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World: Climate Talks Hinge on US Elections

by Marcela ValenteInter Press Service
November 3rd, 2000

BUENOS AIRES -- The United States has been the key actor in preparatory negotiations leading up to the climate change conference to be held at The Hague this month, leading many to fear that US presidential elections Nov 7 will mean the enactment of the conference's resolutions will be put on hold.

There are also those who suggest that the 175 countries participating in the Nov 13 to 24 meeting, in which delegates are to hammer out ways to meet the goals set for reducing emissions of climate-changing greenhouse gases, will not adopt any decisions before January, when the new US president takes office.

The date of this Sixth Conference of Parties (COP6) to the United Nations Framework Convention on Climate Change (UNFCCC) 'was poorly chosen, because it falls so close to the elections in the United States,'' said Ral Estrada Oyuela, head of the Argentine delegation and one of the chief international negotiators on climate change.

'It is highly doubtful that the European Union (EU) will yield from its position on key issues knowing that in a few months there will be a new administration in the United States, and many of us believe that The Hague agenda should be left open until a new date, such as a meeting in June 2001, '' Estrada Oyuela told IPS.

Scientists worldwide are urging nations to reduce emissions of various types of gases, especially carbon dioxide, that accumulate in the earth's atmosphere and cause the so-called greenhouse effect. In other words, these gases trap solar radiation, which leads to global warming.

This warming causes polar ice to melt and sea levels to rise, which in turn produces flooding. The process also provokes extreme weather phenomena, such as droughts and hurricanes, and contributes to the spread of warm- climate diseases like malaria, and to the extinction of plant and animal species.

The concentration of emissions produced by human activities has meant that the average temperature increase over the last decade was the highest of the millennium, say experts in climate change research.

The weight of US participation in the talks is underscored by the fact that it is responsible for 40 percent of the industrialised nations' emissions of these gases, and for 25 percent of emissions worldwide, according to the secretariat of the Convention on Climate Change.

The US State Department's Under-Secretary for Global Affairs, Frank E. Loy, admitted as much in September in a speech before the US Senate when he said, ''any agreement that excludes the United States will not control global warming. European businesses may wonder why they are asked to assume significant new climate change obligations if their US competitors are not going to be subject to roughly the same rules.''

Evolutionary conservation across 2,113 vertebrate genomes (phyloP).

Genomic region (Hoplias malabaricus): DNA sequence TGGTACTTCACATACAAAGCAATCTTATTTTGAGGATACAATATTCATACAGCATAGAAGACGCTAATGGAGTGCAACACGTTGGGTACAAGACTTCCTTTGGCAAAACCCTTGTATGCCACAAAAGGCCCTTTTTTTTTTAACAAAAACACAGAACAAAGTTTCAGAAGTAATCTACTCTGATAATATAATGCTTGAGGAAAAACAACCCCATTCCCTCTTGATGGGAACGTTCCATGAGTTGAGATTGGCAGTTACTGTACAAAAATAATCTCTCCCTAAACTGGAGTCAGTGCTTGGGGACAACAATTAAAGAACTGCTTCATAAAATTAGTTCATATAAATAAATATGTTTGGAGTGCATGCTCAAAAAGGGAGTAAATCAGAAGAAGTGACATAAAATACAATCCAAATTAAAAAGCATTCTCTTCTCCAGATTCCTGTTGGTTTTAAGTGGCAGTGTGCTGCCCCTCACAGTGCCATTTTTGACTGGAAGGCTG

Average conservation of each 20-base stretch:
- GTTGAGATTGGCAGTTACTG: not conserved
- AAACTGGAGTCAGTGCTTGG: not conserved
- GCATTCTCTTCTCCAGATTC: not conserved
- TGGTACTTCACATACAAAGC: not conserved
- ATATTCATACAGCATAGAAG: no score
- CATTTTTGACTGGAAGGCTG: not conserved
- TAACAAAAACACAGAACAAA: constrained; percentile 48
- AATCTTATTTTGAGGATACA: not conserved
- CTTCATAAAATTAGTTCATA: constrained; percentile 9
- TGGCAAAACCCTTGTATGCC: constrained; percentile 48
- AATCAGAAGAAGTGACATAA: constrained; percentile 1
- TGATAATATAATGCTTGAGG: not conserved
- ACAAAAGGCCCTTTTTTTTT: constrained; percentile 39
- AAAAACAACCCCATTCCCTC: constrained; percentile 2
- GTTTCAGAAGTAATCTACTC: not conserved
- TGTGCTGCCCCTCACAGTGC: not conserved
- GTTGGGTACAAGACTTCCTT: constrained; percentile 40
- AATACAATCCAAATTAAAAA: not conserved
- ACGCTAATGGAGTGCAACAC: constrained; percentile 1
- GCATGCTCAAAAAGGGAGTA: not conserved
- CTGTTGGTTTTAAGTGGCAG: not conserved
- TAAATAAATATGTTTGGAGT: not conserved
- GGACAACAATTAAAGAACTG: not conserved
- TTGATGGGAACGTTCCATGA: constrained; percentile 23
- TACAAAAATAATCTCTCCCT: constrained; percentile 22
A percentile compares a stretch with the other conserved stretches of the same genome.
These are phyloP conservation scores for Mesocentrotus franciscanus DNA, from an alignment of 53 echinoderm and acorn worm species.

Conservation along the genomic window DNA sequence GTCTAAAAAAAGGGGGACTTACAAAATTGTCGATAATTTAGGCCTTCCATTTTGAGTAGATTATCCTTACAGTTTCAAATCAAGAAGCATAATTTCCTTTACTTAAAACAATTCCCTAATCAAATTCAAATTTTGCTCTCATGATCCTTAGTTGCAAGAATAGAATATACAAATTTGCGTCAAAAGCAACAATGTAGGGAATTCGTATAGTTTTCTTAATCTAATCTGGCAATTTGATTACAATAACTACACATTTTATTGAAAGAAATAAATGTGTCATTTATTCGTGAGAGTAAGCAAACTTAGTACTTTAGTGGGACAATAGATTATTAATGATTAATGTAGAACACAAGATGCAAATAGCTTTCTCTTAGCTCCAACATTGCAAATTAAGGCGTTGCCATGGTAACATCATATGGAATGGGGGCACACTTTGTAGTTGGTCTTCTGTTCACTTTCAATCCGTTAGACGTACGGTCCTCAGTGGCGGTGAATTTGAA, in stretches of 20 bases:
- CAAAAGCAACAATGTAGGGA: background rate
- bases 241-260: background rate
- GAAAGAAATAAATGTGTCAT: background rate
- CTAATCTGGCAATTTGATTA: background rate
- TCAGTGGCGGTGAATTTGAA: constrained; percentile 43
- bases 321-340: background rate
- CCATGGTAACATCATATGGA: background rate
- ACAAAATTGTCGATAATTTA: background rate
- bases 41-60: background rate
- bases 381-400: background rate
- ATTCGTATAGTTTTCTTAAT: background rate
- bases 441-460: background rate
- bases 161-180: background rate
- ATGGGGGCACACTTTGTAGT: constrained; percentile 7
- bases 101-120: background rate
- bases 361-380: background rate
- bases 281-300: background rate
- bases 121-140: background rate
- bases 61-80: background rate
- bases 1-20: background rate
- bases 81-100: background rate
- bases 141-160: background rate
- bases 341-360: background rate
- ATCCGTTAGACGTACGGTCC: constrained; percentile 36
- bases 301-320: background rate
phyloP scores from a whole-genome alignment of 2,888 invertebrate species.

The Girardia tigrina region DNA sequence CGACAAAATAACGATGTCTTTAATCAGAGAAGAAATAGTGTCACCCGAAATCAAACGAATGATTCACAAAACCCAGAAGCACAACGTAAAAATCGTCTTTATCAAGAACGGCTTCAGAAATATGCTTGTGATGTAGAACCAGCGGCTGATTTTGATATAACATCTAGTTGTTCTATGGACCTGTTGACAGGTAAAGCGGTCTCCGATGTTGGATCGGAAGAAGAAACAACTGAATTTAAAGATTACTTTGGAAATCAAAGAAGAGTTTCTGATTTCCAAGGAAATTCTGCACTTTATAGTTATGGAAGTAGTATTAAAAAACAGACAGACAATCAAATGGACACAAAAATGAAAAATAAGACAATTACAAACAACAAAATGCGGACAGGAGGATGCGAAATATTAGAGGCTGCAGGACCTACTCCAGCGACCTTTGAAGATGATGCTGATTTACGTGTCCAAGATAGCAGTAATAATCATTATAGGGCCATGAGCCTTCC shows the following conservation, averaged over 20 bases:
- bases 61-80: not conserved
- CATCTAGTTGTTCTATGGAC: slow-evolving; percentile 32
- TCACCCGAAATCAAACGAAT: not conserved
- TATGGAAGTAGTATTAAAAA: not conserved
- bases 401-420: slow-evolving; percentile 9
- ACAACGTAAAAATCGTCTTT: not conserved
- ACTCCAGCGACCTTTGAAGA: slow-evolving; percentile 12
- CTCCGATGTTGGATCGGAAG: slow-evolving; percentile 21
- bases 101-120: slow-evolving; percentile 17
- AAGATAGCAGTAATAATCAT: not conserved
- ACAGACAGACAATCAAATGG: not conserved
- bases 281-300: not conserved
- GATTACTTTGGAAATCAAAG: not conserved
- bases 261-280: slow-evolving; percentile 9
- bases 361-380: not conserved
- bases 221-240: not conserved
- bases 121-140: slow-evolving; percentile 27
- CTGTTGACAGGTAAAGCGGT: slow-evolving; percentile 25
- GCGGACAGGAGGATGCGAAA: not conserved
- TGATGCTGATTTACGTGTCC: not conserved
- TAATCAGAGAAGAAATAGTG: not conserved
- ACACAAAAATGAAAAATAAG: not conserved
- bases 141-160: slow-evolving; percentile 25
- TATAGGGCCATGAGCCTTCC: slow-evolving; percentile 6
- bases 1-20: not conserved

But beyond that consideration, Washington assures that polluting gas emissions in the United States have fallen with respect to the rise of the country's gross domestic product (GDP).

Official data indicate the economy grew four percent in 1999, while carbon dioxide emissions rose just one percent.

The United States has pressed for the flexibilisation of abatement commitments since negotiations began, and won the inclusion of mechanisms that environmental organisations consider highly questionable.

Loy, however, sees the mechanisms as ''a victory'' for his country that will permit it ''to dramatically lower the costs of emissions reduction.''

Juan Carlos Villalonga, in charge of energy affairs for the Argentine office of Greenpeace, the international environmental watchdog, told IPS ''the discussion now is to define whether we want the United States excluded from a good environmental accord, or included in one that is tarnished in spirit due to the concessions made.''

The objective of COP6 is to push for compliance with commitments to curtail greenhouse gas emissions that were agreed in a series of meetings that began in 1995 in Berlin.

The UNFCCC was approved in 1992 at the Earth Summit in Rio de Janeiro, and entered into force in 1994. One year later, a series of annual meetings began with the participation of the Convention's signatories.

In 1997, increasingly aware that gas emissions were on the rise despite international warnings, the third Conference of the Parties, held in Kyoto, Japan, wrote up a new document with additional commitments and quantified targets for reduction of the greenhouse gases emitted in the industrialised North.

Environmentalists believe what is now known as the Kyoto Protocol, which has yet to be ratified by any industrialised nation, conceded too much to the United States.